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New assoc. debunks Thanksgiving myths

Thanksgiving usually brings to mind images of turkey and Hallmark cards, but Boston University Native American Student Association members said there needs to be more education on the true history of the holiday.

Though many members of the months-old association celebrate Thanksgiving the traditional way at home, they said it is hard for them to ignore what happened to the Native Americans after the first Thanksgiving.

‘A lot of people would prefer to brush it under the rug,’ BUNASA member Shanadeen Begay said. ‘Most Americans just aren’t willing to come clean about what really happened, because if you start delving into what Thanksgiving really means, that means you have to start delving into a lot other issues about this continent.’

Growing up on the border of a Navajo reservation, Begay said she always felt there was a need for a re-education about Thanksgiving, and American history in general. She said she knows several jokes that illustrate the darker side of the holiday.

‘We thank the Creator for bringing the white man, who sold all our land and put us on reservations and, you know, tried to kill us all off basically, and didn’t realize we were people until the 1930s,’ Begay, a BU graduate student, said, recounting a joke she found online. ‘We thank the Creator for bringing the white man, who brought small pox and horrible diseases that killed off all our people.’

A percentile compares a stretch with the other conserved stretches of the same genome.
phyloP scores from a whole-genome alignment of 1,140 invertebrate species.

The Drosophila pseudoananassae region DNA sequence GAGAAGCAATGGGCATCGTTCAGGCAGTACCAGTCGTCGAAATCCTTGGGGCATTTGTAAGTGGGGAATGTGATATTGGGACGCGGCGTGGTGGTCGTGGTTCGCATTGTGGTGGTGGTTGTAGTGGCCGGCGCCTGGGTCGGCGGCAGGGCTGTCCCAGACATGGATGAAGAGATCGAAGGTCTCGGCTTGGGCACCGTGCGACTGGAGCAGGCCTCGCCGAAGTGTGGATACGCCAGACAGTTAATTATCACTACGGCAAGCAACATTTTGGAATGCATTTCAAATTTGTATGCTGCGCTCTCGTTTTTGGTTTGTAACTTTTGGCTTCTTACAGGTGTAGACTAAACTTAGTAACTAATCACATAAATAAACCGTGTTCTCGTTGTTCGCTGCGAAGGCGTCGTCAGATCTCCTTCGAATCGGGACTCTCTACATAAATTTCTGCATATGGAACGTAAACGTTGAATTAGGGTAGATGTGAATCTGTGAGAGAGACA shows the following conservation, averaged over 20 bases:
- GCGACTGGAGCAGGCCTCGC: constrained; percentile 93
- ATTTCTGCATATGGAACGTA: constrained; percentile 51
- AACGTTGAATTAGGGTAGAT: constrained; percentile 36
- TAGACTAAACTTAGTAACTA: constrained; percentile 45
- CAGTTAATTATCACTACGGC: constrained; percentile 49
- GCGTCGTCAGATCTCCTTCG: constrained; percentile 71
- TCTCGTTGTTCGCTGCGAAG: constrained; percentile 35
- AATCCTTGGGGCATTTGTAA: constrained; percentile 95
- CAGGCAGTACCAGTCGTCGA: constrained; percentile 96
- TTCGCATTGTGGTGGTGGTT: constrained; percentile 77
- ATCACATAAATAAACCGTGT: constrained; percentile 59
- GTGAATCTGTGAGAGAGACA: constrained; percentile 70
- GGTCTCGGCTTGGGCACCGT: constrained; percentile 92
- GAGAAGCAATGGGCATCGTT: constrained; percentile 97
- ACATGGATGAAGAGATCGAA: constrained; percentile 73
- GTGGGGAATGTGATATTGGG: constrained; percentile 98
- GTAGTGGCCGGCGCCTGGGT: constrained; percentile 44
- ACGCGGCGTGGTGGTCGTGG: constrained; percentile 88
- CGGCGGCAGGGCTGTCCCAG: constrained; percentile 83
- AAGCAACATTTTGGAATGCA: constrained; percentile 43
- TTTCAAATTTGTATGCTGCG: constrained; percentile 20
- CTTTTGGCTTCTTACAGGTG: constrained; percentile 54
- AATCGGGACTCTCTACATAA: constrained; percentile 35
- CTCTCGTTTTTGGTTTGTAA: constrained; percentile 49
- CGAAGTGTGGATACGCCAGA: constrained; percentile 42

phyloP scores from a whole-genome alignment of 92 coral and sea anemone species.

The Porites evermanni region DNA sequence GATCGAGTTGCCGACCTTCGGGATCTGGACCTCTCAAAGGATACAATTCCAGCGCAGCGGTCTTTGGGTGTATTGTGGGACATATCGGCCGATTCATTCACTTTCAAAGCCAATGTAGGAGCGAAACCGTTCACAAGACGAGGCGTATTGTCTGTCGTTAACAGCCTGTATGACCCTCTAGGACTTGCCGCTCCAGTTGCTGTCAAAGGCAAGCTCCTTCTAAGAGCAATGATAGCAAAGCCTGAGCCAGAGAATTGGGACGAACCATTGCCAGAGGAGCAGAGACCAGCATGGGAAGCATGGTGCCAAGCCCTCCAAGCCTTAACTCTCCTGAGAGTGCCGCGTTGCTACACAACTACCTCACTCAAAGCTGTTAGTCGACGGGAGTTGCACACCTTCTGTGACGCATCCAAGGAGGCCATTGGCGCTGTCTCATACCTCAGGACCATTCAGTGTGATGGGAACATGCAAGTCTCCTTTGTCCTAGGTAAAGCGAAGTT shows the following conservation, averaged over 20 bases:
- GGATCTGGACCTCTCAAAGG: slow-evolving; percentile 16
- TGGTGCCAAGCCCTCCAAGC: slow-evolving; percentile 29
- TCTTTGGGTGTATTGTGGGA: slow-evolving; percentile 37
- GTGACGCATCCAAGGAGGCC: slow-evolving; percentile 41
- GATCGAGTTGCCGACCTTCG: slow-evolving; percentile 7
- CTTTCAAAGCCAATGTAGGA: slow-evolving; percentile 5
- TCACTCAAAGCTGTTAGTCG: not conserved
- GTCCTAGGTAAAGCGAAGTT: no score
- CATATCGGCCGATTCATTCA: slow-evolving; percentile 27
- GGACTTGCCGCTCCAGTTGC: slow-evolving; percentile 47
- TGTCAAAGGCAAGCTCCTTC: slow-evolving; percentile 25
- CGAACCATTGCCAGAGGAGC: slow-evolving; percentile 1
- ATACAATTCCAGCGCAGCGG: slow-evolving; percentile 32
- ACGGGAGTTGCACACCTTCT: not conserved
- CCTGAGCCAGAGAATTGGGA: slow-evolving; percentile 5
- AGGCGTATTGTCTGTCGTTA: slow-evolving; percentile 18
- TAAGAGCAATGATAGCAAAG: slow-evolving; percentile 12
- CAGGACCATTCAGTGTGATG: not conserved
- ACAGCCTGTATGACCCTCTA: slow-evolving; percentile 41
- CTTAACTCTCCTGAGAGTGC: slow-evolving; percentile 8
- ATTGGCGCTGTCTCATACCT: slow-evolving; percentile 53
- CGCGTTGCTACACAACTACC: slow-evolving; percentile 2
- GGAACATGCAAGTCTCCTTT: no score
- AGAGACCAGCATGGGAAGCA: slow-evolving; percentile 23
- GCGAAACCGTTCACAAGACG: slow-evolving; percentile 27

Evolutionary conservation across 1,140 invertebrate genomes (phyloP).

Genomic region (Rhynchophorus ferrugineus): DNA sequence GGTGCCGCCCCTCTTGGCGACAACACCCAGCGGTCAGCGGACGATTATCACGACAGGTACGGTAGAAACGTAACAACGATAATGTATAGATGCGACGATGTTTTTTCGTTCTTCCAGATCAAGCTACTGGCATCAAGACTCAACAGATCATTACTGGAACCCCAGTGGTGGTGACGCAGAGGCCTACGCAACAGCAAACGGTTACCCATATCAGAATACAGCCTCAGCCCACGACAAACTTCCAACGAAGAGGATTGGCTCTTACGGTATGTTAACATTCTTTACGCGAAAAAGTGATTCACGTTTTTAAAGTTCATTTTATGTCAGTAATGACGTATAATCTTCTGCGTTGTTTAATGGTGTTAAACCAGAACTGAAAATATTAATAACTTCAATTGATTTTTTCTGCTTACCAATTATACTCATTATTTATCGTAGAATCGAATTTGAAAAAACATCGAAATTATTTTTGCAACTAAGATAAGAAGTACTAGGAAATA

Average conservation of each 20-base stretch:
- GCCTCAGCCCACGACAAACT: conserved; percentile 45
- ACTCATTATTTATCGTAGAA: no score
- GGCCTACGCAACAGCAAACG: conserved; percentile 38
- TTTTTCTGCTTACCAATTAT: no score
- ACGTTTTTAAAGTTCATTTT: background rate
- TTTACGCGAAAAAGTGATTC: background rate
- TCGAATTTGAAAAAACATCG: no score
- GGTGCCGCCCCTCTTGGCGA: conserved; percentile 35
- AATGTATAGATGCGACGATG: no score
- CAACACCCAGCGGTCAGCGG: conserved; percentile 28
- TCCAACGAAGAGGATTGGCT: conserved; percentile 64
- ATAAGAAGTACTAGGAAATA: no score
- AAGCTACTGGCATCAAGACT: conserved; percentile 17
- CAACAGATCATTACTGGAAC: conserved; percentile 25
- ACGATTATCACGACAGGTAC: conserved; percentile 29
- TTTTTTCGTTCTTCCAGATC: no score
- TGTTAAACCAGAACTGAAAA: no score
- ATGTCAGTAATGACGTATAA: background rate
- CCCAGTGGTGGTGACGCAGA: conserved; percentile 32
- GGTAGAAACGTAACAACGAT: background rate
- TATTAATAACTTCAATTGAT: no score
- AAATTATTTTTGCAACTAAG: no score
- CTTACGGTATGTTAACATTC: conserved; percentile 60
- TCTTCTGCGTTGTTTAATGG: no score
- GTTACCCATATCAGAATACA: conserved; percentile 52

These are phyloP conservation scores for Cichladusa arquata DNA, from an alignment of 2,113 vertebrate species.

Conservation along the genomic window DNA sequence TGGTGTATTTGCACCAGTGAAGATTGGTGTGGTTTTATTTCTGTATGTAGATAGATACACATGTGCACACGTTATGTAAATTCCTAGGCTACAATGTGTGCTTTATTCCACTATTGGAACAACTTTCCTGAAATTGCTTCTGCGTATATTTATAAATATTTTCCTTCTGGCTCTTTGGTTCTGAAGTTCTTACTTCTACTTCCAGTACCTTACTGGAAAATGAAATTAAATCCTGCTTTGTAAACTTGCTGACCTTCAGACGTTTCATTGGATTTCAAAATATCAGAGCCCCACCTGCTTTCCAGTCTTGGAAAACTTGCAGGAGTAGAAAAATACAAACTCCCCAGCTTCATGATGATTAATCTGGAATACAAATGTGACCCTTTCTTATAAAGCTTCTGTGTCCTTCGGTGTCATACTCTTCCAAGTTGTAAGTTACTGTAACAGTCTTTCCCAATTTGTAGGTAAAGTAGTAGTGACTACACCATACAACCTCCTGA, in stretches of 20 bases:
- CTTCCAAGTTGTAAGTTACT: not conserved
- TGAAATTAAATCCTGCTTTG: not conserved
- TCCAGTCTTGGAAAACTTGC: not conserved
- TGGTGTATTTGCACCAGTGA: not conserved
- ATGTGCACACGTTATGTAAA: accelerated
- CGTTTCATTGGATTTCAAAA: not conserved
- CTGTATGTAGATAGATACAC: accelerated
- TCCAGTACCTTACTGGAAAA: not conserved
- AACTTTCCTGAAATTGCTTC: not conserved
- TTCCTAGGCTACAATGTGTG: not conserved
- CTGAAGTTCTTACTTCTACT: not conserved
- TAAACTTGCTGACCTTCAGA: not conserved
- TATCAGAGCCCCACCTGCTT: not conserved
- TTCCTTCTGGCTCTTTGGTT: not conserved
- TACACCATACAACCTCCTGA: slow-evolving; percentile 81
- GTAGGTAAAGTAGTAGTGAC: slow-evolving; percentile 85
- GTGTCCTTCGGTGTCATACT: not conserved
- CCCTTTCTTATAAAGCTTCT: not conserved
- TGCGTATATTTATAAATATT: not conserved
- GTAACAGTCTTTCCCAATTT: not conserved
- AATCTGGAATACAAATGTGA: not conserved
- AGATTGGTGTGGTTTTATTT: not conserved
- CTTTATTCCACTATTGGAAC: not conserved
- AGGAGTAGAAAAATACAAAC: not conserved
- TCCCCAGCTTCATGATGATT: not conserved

Thanksgiving, which became a national holiday in the 19th century, served a function for non-Native Americans, Metropolitan College Native American studies professor Greg Salyer said.

‘Thanksgiving was a fairy tale, in service of a national myth,’ he said. ‘The myth was that North America was a blank slate in which the Pilgrims would write a new history.’

BUNASA President Stephanie Mach said throughout her education, her teachers shed Thanksgiving only in the most positive light.

‘They tell you that it’s the Native Americans and the Pilgrims coming together, and there was this great harmony and that’s what we’re giving thanks for,’ she said. ‘Well, maybe that happened for one day, but really, the history of America is not that happy.’

BUNASA member Claire Mckinley said the tale teachers tell students about Squanto, the Native American who assisted the Pilgrims when they first landed, is incorrect. For starters, Squanto was actually named Tisquantum, she said.

‘He had been kidnapped something like three times and taken to England, which is why he knew English,’ Mckinley, a CAS freshman, said. ‘When he got back, his tribe was completely decimated, so he didn’t have any place to be, which was part of the reason he ended up living with the Pilgrims and helping them.’

‘To a lot of people, there are still a couple of Native Americans stuck on reservations, and they’re doing their own thing and aren’t really related to the outside world,’ Mach said. ‘If you don’t really see Native Americans, you don’t have a reason to think of their perspective.’

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